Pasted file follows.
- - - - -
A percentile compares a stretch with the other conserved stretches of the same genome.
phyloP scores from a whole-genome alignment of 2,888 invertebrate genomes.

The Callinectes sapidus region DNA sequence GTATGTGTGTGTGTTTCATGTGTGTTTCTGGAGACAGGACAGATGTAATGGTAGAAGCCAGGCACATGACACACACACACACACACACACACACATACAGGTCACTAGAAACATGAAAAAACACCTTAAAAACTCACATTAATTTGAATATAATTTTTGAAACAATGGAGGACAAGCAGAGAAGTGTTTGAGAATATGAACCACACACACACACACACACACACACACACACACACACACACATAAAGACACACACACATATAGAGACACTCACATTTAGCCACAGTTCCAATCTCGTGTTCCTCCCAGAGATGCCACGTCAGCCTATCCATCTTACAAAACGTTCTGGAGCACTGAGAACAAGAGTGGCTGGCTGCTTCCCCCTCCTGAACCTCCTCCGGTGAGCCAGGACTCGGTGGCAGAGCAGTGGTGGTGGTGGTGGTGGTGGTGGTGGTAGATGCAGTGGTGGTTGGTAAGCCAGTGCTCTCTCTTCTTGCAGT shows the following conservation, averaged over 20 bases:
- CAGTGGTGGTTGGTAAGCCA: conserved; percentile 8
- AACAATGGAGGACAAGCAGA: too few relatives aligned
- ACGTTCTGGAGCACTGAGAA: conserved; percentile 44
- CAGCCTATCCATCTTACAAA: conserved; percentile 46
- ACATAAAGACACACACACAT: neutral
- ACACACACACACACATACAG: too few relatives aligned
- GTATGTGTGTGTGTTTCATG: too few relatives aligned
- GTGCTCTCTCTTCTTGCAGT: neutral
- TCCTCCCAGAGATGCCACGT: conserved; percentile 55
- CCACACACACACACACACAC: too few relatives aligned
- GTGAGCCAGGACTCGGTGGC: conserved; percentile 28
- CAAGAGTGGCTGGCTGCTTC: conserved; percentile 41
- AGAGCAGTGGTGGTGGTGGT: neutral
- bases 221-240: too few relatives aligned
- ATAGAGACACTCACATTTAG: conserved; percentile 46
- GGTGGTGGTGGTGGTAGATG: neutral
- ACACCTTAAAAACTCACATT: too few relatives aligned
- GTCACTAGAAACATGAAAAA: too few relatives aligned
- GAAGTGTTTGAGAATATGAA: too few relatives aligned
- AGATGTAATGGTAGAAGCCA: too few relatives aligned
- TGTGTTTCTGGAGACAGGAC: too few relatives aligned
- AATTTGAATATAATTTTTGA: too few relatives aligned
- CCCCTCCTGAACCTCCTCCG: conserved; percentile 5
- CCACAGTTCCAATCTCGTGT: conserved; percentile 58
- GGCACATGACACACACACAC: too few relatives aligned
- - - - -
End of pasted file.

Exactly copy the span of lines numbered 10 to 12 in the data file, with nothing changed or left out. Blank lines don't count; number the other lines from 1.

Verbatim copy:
- GTATGTGTGTGTGTTTCATG: too few relatives aligned
- GTGCTCTCTCTTCTTGCAGT: neutral
- TCCTCCCAGAGATGCCACGT: conserved; percentile 55